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Mater Sci Eng C Mater Biol Appl. 2017 Jan 1;70(Pt 1):272-277. doi: 10.1016/j.msec.2016.08.066. Epub 2016 Aug 26.

Concentrated polymer brush-modified silica particle coating confers biofouling-resistance on modified materials.

Author information

1
WPI Research Center for Materials Nanoarchitectonics, National Institute for Materials Science (NIMS), Tsukuba, Ibaraki 305-0044, Japan. Electronic address: YOSHIKAWA.Chiaki@nims.go.jp.
2
DSM Ahead/TS, 6167 RD Geleen, Netherlands.
3
WPI Research Center for Materials Nanoarchitectonics, National Institute for Materials Science (NIMS), Tsukuba, Ibaraki 305-0044, Japan.
4
WPI Research Center for Materials Nanoarchitectonics, National Institute for Materials Science (NIMS), Tsukuba, Ibaraki 305-0044, Japan; Department of Chemical Engineering, National Chung Hsing University, Taichung 40227, Taiwan.
5
DSM Biomedical, 6167 RD Geleen, Netherlands. Electronic address: edith.bosch-van-den@dsm.com.

Abstract

Biofouling, an undesired adsorption of biological material to otherwise inert surfaces, is detrimental in medical, pharmaceutical, and other sectors. Concentrated polymer brushes (CPB) confer non-biofouling properties on modified surfaces but are cumbersome to fabricate. Here, a simple and versatile method of fabricating non-biofouling coatings for various substrates was developed using CPB-modified silica nanoparticles (SiPs). Concentrated poly(poly(ethylene glycol) methyl ether methacrylate) (PPEGMA) brushes were grafted on SiPs by surface-initiated atom transfer radical polymerization. CPB-SiPs were spin-coated onto silicon wafers or quartz crystal microbalance (QCM) sensor chips with phenyl azido cross-linkers. SiP cross-linking was then performed by ultra violet irradiation for 20s, or by heating at 120°C for 12h. Protein adsorption to coatings was studied by QCM approach and human umbilical vein endothelial cell adhesion to coatings was examined. SiP to cross-linker weight ratios were varied from 2.0/0.5 to 9.0/0.5 (wt/wt%) and the coatings almost completely suppressed protein adsorption and cell adhesion to treated surfaces. The coating was also applied to polymeric films, rendering these materials biofouling-resistant.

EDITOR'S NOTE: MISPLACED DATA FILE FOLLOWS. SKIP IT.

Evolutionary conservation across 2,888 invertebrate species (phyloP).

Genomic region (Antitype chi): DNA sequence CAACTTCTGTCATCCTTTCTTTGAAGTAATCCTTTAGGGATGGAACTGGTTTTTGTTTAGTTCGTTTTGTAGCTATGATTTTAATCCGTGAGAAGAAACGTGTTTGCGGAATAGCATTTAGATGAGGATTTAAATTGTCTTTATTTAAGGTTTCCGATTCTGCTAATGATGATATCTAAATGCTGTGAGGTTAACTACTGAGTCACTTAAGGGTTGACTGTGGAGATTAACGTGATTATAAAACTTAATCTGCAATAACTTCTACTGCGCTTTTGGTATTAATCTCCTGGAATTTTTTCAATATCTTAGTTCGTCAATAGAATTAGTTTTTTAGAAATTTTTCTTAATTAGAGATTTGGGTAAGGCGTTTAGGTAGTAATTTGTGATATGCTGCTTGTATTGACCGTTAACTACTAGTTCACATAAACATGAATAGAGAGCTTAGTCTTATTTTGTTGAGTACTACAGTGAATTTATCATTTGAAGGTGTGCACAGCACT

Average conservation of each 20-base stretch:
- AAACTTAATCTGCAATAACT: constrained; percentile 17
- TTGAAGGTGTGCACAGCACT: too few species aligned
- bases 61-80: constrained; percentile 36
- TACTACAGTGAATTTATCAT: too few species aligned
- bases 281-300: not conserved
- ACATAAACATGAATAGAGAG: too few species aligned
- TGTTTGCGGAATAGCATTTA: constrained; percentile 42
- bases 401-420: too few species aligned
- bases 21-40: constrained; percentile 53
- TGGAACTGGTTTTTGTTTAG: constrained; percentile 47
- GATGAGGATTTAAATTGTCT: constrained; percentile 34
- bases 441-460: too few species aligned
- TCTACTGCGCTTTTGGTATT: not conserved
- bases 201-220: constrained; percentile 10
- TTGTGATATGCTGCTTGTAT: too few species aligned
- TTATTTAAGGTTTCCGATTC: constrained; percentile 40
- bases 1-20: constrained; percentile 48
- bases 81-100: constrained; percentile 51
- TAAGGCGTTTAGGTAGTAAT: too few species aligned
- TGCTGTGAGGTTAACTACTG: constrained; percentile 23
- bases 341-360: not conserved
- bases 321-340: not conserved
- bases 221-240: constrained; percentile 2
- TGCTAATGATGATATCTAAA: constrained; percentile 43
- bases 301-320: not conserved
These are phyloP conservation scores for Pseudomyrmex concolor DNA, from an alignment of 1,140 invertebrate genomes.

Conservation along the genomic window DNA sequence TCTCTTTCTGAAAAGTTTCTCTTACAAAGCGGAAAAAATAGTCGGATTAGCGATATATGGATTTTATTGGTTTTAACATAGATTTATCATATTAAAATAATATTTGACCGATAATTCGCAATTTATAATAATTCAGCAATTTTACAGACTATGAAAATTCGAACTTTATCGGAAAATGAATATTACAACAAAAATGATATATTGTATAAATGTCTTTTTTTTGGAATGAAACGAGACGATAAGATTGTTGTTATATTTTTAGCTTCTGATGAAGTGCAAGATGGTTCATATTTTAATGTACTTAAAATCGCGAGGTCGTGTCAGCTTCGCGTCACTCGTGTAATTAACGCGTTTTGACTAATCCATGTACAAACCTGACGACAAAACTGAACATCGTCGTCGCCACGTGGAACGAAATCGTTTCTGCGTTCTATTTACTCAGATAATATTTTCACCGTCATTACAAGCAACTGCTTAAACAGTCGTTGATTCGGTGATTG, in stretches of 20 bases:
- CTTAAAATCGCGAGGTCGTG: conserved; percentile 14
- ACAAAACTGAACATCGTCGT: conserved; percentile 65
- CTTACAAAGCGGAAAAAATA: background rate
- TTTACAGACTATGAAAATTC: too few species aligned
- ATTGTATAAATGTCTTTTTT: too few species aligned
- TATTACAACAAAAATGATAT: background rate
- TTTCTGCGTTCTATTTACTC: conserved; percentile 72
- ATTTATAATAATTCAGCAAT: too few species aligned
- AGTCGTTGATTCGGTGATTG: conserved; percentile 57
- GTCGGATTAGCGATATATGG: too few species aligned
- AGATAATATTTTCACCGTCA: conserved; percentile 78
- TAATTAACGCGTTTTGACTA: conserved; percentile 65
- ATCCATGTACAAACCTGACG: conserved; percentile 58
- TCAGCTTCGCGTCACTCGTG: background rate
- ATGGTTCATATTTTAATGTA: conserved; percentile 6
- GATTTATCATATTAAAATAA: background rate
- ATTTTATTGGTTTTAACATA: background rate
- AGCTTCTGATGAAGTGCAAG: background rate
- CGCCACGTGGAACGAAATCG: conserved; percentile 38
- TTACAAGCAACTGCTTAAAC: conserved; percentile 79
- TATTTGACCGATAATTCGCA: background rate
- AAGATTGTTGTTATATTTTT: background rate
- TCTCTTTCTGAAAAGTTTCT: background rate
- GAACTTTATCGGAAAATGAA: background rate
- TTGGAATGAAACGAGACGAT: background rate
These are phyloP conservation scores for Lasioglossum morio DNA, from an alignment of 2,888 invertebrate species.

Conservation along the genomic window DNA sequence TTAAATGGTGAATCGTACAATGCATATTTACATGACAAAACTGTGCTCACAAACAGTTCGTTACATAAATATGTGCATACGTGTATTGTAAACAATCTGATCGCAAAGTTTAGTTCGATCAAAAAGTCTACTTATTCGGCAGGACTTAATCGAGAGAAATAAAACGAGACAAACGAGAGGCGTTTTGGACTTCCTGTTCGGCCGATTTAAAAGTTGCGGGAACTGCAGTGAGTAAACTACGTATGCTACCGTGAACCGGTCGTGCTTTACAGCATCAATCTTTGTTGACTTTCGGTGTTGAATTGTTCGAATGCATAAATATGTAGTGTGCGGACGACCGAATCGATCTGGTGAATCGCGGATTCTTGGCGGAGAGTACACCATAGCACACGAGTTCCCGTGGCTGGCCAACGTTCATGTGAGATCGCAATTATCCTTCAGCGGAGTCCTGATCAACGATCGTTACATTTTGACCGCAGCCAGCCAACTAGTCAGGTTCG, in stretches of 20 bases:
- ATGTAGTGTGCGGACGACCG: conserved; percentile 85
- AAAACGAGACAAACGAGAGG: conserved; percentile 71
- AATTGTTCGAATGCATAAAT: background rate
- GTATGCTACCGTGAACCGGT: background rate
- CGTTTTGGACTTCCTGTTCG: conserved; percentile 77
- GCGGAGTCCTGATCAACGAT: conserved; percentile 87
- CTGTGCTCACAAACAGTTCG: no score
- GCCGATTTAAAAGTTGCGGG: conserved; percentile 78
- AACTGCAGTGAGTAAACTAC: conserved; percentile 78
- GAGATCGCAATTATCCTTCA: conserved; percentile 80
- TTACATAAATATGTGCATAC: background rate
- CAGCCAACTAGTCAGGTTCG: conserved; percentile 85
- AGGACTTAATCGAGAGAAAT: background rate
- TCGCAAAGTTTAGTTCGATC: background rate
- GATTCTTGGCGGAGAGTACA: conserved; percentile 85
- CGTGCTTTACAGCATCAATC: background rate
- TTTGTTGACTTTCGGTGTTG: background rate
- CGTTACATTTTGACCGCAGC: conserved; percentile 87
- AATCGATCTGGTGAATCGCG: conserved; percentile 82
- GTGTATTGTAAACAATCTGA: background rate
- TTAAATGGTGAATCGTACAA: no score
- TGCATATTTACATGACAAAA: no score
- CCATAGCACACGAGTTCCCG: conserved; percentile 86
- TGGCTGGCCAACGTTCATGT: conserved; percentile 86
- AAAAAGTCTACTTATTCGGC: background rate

KEYWORDS:

Atom transfer radical polymerization; Cell adhesion; Concentrated polymer brush; Protein adsorption; Silica nanoparticles; Surface modification

PMID:
27770891
DOI:
10.1016/j.msec.2016.08.066
[Indexed for MEDLINE]

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